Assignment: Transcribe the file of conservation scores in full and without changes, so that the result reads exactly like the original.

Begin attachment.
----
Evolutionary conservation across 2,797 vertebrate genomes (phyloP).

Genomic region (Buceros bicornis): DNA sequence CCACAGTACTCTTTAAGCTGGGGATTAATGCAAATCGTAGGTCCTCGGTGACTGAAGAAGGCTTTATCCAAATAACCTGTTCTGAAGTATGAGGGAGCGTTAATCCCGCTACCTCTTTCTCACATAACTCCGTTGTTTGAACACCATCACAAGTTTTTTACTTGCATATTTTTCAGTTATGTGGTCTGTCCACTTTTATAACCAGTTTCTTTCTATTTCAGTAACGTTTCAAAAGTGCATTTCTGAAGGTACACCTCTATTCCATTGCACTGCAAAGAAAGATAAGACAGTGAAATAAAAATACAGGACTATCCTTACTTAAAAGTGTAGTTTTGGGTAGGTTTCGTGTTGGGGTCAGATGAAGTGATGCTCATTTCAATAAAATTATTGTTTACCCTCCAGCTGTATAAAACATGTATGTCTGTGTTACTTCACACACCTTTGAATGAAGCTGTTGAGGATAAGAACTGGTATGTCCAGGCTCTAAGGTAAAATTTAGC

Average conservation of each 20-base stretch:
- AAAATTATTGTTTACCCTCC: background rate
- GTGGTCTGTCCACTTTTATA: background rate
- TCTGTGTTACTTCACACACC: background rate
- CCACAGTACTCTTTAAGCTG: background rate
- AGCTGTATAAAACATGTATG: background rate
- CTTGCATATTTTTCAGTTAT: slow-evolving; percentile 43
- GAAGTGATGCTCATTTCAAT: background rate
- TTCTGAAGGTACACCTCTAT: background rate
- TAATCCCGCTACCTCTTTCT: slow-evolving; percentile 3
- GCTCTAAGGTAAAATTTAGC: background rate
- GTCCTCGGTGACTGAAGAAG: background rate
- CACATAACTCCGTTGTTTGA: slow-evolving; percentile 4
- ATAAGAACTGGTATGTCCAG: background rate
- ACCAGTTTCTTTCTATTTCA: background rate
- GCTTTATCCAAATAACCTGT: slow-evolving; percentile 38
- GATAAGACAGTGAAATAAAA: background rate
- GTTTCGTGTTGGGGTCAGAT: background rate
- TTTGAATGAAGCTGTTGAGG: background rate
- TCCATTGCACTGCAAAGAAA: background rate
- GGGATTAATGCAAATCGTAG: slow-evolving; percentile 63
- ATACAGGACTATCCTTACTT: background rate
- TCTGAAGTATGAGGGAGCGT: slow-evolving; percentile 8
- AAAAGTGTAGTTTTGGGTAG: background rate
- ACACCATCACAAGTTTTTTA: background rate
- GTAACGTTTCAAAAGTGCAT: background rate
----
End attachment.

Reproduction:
Evolutionary conservation across 2,797 vertebrate genomes (phyloP).

Genomic region (Buceros bicornis): DNA sequence CCACAGTACTCTTTAAGCTGGGGATTAATGCAAATCGTAGGTCCTCGGTGACTGAAGAAGGCTTTATCCAAATAACCTGTTCTGAAGTATGAGGGAGCGTTAATCCCGCTACCTCTTTCTCACATAACTCCGTTGTTTGAACACCATCACAAGTTTTTTACTTGCATATTTTTCAGTTATGTGGTCTGTCCACTTTTATAACCAGTTTCTTTCTATTTCAGTAACGTTTCAAAAGTGCATTTCTGAAGGTACACCTCTATTCCATTGCACTGCAAAGAAAGATAAGACAGTGAAATAAAAATACAGGACTATCCTTACTTAAAAGTGTAGTTTTGGGTAGGTTTCGTGTTGGGGTCAGATGAAGTGATGCTCATTTCAATAAAATTATTGTTTACCCTCCAGCTGTATAAAACATGTATGTCTGTGTTACTTCACACACCTTTGAATGAAGCTGTTGAGGATAAGAACTGGTATGTCCAGGCTCTAAGGTAAAATTTAGC

Average conservation of each 20-base stretch:
- AAAATTATTGTTTACCCTCC: background rate
- GTGGTCTGTCCACTTTTATA: background rate
- TCTGTGTTACTTCACACACC: background rate
- CCACAGTACTCTTTAAGCTG: background rate
- AGCTGTATAAAACATGTATG: background rate
- CTTGCATATTTTTCAGTTAT: slow-evolving; percentile 43
- GAAGTGATGCTCATTTCAAT: background rate
- TTCTGAAGGTACACCTCTAT: background rate
- TAATCCCGCTACCTCTTTCT: slow-evolving; percentile 3
- GCTCTAAGGTAAAATTTAGC: background rate
- GTCCTCGGTGACTGAAGAAG: background rate
- CACATAACTCCGTTGTTTGA: slow-evolving; percentile 4
- ATAAGAACTGGTATGTCCAG: background rate
- ACCAGTTTCTTTCTATTTCA: background rate
- GCTTTATCCAAATAACCTGT: slow-evolving; percentile 38
- GATAAGACAGTGAAATAAAA: background rate
- GTTTCGTGTTGGGGTCAGAT: background rate
- TTTGAATGAAGCTGTTGAGG: background rate
- TCCATTGCACTGCAAAGAAA: background rate
- GGGATTAATGCAAATCGTAG: slow-evolving; percentile 63
- ATACAGGACTATCCTTACTT: background rate
- TCTGAAGTATGAGGGAGCGT: slow-evolving; percentile 8
- AAAAGTGTAGTTTTGGGTAG: background rate
- ACACCATCACAAGTTTTTTA: background rate
- GTAACGTTTCAAAAGTGCAT: background rate